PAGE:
Peter Vogel specialises in creating very authentic-looking, type-rich signs that look like they’ve been around since the great depression. We’ve already mentioned Pete’s Nutmegger Workshop in an earlier post, but today we have the pleasure of devoting the entire blog post to this unique sign-shop in Portland Oregon.
I’m a New Englander and a Nutmegger is a person who hails from Connecticut, the Nutmeg state. There’s a story that goes back 200 years or so about the spice trade, old clipper ships and the Connecticut Yankee traders who imported barrels of nutmegs so hard that customers thought they were sold wooden nuggets instead of the real spice. Nutmeg is a extremely hard seed from a tropical tree in the islands of Indonesia and India and was new to the colonial states, so no one really knows if these claims had merit or not. The official name for Connecticut is ‘The Constitution State’, by the way.
Nutmegger Workshop is a part time gig with hopes to go full time. I’m a career graphic designer. Most of my design experience has been with higher-end print collateral, identity design, marketing campaign graphics and everything from invitations to magazines to billboards and even large scale vehicle wraps. I’ve been at it more than 30 years. I currently work as the art director at the Portland Tribune newspaper here in Oregon.
I design my signs on a Mac in Illustrator. I certainly don’t claim to have the freehand skill set that traditional sign writers have. I do steer clear of printer fonts and have created many of my own hand drawn alphabets based on what I see on old signs and in old lettering books. I intend to learn what I can from other sign painters and I was even offered a few lessons from Ronald Lloyd, a 77 year-old traditional sign writer in England who admires my work. We email and trade photos of our latest work. So I typically cut stencils, but Ron has suggested that I start free-handing drop shadows and other details to start developing my brush skills. It’s a start.
I draw inspiration from turn-of-the-century photographs of city street scenes. Hand-painted signs were everywhere — on windows, in upper-story windows, on fascia boards, sides of buildings, you name it. Sign-writers’ work hung like galleried art back in those days. I recently visited Boston and Portland, Maine and took photos of ghost signs that offered up quite a bit of inspiration. And I’m always inspired by hand letterer Dana Tanamachi of Tanamachi Studio in New York. She epitomizes ‘brain, hand and eye’.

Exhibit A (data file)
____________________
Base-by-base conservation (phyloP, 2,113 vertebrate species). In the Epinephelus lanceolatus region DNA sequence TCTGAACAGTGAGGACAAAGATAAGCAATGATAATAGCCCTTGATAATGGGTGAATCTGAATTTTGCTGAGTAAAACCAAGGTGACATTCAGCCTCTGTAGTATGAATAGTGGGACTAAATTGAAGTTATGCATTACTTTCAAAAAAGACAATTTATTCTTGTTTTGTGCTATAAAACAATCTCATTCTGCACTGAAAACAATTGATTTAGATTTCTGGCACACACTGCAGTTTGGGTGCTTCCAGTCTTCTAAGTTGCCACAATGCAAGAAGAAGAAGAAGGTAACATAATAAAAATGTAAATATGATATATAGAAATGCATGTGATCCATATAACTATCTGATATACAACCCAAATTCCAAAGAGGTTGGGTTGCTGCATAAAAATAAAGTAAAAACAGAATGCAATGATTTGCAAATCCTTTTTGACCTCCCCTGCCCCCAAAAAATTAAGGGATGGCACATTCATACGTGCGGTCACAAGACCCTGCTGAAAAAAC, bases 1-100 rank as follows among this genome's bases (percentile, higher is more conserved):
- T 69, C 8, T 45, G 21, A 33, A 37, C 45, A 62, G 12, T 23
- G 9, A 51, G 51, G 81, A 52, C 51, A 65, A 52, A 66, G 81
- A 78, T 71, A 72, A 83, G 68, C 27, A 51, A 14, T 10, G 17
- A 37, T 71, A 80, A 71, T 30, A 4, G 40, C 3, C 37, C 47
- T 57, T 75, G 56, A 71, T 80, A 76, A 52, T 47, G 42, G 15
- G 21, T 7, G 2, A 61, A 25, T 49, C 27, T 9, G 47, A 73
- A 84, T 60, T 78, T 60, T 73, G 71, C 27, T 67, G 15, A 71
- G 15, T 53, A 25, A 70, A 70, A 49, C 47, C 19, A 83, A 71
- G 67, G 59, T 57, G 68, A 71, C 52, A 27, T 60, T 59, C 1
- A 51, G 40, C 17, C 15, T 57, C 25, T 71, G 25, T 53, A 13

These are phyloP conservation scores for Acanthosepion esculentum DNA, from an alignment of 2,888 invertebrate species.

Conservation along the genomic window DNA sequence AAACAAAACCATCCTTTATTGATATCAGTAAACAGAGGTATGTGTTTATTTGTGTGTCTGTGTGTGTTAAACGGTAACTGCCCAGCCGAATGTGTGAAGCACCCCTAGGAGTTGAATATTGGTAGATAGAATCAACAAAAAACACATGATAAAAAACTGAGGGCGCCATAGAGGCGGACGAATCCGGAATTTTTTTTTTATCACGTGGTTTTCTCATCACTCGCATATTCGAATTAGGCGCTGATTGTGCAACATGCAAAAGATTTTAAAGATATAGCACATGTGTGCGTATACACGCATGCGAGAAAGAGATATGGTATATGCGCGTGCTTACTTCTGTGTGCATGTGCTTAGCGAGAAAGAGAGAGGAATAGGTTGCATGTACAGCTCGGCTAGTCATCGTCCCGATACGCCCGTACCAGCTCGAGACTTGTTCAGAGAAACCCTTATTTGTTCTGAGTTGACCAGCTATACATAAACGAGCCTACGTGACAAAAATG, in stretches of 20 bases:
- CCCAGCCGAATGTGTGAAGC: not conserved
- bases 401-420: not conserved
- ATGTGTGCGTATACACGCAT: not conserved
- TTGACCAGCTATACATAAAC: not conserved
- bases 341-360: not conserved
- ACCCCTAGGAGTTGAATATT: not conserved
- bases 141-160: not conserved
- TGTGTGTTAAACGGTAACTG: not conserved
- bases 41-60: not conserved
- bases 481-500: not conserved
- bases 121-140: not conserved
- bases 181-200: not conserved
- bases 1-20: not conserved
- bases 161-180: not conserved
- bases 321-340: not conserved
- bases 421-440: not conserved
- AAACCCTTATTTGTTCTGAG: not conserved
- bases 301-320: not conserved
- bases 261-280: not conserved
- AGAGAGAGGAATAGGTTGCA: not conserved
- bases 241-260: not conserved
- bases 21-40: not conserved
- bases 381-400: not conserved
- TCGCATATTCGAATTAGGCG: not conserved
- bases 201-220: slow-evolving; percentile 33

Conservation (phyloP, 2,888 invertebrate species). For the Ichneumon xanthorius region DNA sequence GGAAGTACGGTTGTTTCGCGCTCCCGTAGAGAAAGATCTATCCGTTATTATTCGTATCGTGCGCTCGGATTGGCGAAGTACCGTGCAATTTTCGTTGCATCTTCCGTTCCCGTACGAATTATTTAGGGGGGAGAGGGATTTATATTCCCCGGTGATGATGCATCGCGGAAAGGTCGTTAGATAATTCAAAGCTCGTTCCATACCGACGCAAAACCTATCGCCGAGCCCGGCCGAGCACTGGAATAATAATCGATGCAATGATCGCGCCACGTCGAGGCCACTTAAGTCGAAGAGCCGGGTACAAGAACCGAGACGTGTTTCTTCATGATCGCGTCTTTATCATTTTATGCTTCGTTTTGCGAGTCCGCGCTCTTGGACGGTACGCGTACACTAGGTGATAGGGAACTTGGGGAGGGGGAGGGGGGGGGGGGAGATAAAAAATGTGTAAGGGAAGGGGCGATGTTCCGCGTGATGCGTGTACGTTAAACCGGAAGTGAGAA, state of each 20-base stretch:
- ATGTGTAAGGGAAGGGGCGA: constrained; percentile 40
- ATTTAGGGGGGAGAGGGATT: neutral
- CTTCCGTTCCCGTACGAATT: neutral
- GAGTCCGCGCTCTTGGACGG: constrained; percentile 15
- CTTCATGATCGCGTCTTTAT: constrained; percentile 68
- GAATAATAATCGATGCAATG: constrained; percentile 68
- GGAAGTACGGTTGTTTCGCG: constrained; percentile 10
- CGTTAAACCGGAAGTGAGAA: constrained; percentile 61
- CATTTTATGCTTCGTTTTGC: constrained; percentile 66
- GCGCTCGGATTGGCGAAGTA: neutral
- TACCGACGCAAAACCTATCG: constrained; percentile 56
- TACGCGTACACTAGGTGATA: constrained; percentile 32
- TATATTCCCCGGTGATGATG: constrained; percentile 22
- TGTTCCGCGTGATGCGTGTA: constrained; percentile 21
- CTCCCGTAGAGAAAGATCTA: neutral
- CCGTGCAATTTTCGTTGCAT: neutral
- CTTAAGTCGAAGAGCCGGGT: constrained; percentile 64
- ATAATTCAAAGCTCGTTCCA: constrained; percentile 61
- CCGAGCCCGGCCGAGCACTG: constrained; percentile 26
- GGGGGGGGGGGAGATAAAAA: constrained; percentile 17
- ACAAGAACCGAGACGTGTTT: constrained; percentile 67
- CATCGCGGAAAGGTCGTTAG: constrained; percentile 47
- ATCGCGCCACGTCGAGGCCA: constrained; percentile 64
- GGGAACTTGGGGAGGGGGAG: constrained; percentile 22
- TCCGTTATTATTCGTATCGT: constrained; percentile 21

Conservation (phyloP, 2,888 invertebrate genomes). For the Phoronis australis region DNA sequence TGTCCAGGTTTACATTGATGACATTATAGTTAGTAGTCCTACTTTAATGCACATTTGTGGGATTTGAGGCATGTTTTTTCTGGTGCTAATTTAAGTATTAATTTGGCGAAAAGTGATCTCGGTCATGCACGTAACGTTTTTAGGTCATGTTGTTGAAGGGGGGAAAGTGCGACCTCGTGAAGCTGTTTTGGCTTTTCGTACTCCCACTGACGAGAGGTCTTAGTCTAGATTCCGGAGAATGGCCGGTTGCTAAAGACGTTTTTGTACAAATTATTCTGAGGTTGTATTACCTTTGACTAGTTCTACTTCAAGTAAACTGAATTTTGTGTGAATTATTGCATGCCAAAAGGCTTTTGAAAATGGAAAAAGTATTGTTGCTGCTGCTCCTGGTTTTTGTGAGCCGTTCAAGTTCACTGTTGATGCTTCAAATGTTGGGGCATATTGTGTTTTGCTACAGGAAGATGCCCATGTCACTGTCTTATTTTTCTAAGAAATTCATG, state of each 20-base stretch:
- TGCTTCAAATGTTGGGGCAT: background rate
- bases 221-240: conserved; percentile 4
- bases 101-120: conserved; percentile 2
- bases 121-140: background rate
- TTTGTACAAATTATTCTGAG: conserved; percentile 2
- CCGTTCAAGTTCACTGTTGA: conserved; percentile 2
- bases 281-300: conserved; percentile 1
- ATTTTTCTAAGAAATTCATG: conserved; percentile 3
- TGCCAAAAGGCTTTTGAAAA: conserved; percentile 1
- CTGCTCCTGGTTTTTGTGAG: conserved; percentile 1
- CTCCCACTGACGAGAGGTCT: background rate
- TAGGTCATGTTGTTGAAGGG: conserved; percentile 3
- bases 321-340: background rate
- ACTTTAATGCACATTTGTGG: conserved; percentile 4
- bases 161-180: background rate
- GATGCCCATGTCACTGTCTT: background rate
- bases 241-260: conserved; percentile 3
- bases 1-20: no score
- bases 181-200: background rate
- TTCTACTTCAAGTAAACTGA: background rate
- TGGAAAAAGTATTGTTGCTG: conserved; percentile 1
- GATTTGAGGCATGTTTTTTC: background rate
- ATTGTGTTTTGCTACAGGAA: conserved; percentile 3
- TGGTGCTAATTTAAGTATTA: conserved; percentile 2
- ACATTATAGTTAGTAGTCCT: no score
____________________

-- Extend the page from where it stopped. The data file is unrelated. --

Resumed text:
I get emails from around the world asking about my aging process. It’s a secret, actually, but I’ve learned mostly from a lifetime of “doing” — refinishing furniture, house painting, collecting antiques and understanding how things age. I’ve also learned much from online how-to articles and videos. I take what I need from these and create my own processes through trial and error. I’m never totally satisfied with my process and am always looking improve it. One thing I do know for sure is that a sharp chisel and an old chain can add years to a piece better than anything else.
Not all of my signs are distressed. Many clients don’t want to hang anything in their house or business that looks damaged. The distressed look isn’t for everybody. I have turned down requests for signs with company logos and bright colors because this isn’t what I do. I have no desire to be a full-service commercial sign fabricator.
Most all of my work is commissioned, though I constantly make signs that I post to my site that I think people will want to see and draw inspiration from. I get a lot of “I like that one sign on your site, but can you make it say this.” I’m looking for that magic formula that will capture people, but I’m not sure there is one. One design shop wanted me to create a series of vintage-looking French signs and others have told me that they would rather have any old sign, regardless of what it said, as if they discovered it hidden in the attic of an old building.
A recent, satisfying project was a cover that I painted for Portland Monthly magazine. Their creative director had been following my work and had wanted to get it into the magazine at some point. When he contacted me to design a cover for their Farmers Market issue, we both knew it was the perfect application for my work. I thought it would be a situation where I’d be heavily art directed, but it was quite the opposite. I provided a few layout options, he made a selection and we were good to go. It was great exposure and the cover received national recognition.
And here’s a nice sequence showing the production of the sign:
A year ago I saw a short, 2-minute promotional video for a traditional letterpress printer that really impressed me. I approached Parliament, the creative firm that produced the video, and asked if they’d be interested in a trade — a sign for a video. The firm owns The Witherspoon Building, a 1890s-era brick building in downtown Portland and is spending millions for seismic upgrades and renovations. The sign they filmed me making, Witherspoon & Sons, will hang in their new office space to commemorate the building’s history. We just finished shooting and the 2-minute final edit should be posted to my website in a week or so.
The letterpress video that prompted the exchange (for Keegan Meegan Printers):
And the video for Peter: